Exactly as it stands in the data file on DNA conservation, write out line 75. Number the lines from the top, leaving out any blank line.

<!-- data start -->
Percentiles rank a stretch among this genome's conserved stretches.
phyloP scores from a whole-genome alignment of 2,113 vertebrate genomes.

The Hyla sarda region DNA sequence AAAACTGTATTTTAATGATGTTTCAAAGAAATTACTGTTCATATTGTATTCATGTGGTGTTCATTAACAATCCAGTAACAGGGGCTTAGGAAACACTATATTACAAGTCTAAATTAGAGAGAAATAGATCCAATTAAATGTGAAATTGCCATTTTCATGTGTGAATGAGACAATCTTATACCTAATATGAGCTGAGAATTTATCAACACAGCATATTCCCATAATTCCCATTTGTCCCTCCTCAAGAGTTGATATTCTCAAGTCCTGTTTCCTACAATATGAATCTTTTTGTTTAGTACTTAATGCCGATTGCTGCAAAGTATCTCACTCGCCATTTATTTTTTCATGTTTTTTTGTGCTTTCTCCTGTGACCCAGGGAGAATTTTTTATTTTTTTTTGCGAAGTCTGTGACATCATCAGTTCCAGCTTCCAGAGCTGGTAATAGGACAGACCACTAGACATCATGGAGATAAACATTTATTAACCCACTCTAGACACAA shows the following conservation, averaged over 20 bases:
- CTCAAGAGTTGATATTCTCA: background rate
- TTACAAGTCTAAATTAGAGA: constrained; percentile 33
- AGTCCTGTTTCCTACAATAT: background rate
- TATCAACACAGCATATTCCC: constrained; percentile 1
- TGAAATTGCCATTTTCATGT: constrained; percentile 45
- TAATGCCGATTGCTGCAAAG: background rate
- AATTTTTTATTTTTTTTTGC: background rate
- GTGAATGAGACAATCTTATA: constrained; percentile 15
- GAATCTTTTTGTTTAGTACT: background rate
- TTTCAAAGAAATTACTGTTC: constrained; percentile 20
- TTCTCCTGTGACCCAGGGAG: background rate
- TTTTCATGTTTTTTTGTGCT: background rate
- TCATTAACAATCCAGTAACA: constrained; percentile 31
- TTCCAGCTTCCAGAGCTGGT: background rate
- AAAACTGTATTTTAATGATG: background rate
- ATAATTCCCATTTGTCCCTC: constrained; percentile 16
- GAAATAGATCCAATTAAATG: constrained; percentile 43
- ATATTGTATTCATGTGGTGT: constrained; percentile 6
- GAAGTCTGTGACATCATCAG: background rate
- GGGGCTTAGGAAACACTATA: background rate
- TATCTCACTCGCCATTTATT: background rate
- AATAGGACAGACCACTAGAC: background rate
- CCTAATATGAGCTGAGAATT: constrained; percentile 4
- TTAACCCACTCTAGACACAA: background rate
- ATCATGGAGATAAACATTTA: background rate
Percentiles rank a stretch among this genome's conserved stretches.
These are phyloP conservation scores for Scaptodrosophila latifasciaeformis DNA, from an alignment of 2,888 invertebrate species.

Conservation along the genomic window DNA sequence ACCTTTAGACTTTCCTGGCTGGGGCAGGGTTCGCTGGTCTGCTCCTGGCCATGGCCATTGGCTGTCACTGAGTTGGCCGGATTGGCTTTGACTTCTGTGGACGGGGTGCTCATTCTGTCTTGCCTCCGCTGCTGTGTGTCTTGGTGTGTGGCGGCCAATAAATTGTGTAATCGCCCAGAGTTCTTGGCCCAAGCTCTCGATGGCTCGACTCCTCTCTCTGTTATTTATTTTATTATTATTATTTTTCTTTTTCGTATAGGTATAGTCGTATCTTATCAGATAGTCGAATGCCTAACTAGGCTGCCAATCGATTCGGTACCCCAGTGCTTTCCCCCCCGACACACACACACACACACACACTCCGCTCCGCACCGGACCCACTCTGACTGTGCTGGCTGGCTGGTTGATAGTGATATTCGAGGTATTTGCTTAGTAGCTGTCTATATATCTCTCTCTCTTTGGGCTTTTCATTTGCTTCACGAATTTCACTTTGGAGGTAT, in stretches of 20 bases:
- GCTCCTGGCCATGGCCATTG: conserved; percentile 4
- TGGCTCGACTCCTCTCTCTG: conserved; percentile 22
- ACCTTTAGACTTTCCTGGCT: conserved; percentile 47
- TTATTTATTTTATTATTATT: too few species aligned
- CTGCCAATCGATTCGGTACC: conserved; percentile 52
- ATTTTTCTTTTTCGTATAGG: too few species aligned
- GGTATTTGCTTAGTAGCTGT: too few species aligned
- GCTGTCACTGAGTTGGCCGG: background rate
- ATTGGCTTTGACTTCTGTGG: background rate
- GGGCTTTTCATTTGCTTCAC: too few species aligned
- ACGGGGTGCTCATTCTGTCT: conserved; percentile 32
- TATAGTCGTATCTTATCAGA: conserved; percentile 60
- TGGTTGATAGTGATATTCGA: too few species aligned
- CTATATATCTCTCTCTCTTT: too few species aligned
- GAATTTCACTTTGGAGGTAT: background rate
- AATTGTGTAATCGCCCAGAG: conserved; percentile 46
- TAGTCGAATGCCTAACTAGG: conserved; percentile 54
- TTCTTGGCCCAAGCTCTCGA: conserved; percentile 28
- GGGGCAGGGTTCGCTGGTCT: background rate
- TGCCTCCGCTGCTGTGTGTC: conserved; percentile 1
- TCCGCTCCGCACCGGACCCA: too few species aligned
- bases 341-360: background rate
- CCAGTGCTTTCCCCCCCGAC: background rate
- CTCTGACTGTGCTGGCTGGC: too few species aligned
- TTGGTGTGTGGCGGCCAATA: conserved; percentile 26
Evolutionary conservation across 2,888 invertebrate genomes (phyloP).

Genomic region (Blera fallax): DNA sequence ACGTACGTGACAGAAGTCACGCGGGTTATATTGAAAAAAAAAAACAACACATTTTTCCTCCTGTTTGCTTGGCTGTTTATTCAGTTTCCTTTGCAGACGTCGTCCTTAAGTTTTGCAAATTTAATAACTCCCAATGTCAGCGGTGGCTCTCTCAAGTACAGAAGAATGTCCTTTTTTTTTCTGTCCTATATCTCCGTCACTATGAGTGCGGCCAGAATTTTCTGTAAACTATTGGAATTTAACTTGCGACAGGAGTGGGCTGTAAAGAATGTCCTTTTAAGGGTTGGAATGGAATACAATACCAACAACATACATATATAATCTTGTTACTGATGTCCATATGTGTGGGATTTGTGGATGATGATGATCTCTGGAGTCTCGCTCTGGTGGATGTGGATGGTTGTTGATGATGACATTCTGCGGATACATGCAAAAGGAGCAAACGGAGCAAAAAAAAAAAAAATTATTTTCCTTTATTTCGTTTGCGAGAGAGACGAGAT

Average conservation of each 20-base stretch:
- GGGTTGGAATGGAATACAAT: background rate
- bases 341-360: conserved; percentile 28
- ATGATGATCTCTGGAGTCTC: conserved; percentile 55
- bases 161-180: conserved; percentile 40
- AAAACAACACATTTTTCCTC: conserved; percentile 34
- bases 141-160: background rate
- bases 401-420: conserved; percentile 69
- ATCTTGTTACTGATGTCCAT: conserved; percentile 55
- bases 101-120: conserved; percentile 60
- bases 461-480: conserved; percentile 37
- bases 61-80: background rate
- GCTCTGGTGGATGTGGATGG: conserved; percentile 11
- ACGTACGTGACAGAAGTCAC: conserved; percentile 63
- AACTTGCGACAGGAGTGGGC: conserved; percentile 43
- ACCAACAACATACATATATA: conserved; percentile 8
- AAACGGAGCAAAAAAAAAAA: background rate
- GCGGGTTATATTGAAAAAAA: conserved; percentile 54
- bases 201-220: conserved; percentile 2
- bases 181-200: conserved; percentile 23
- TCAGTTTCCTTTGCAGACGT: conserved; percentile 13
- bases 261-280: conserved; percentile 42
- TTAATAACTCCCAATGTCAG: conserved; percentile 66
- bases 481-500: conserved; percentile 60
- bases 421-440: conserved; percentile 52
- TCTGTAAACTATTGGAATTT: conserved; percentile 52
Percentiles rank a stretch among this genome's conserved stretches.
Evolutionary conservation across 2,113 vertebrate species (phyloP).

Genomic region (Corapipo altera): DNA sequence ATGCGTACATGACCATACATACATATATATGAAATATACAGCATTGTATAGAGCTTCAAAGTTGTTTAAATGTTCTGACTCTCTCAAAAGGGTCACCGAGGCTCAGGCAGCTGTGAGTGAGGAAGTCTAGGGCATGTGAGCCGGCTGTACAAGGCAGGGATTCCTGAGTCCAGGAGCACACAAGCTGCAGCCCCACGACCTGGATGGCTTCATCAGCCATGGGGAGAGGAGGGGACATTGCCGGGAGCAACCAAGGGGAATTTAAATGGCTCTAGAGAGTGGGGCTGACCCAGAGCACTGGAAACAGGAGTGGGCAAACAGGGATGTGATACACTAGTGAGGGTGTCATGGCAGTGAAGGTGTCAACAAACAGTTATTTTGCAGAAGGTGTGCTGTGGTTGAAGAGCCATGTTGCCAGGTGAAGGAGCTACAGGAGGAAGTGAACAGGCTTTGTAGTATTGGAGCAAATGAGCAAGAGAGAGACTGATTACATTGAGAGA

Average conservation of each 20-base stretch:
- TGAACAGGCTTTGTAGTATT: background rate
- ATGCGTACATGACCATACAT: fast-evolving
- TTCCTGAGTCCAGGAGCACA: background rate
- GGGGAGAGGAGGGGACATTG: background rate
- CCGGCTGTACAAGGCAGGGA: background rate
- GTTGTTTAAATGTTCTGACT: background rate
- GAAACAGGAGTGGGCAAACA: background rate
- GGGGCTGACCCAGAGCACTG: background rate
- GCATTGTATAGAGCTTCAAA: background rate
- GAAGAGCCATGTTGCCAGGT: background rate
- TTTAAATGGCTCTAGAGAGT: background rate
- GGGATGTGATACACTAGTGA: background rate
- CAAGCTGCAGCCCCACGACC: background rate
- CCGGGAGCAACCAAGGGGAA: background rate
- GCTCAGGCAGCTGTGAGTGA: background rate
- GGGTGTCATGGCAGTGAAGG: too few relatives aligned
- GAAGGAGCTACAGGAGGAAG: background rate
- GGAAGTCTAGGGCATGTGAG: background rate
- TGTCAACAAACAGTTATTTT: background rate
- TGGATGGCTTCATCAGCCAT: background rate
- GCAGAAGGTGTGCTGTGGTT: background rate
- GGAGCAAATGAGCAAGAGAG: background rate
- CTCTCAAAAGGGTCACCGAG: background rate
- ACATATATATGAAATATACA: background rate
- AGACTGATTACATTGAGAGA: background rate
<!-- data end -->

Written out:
- AAACGGAGCAAAAAAAAAAA: background rate